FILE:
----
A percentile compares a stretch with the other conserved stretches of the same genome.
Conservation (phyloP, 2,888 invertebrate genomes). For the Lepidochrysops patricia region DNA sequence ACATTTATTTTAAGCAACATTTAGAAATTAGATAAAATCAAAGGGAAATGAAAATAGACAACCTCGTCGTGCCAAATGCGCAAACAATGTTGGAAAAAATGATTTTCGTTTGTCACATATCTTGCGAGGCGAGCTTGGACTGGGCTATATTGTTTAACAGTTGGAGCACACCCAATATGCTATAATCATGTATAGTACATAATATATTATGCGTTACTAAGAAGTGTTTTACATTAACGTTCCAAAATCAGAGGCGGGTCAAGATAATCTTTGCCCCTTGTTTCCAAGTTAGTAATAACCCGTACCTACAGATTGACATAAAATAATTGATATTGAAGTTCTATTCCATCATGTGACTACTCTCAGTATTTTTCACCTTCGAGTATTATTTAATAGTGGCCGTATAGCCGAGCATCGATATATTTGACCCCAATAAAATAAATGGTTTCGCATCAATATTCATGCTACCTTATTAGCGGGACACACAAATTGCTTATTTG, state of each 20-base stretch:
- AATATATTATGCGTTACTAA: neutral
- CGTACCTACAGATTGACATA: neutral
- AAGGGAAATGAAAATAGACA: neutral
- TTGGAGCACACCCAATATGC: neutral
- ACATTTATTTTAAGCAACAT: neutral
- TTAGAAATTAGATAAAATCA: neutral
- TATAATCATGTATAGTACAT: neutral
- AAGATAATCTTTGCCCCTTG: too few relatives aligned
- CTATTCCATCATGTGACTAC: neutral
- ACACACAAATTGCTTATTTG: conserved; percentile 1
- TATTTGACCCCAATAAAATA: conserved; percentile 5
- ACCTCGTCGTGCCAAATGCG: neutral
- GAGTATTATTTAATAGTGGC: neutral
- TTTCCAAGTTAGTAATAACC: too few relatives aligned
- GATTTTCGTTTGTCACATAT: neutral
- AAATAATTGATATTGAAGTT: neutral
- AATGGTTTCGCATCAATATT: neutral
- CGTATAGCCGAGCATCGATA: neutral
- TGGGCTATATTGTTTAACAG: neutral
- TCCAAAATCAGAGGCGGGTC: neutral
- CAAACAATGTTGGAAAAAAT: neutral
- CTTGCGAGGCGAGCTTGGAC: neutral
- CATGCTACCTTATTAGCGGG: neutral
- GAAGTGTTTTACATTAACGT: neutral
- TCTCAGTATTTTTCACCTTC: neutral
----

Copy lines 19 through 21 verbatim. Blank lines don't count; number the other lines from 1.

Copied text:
- AATGGTTTCGCATCAATATT: neutral
- CGTATAGCCGAGCATCGATA: neutral
- TGGGCTATATTGTTTAACAG: neutral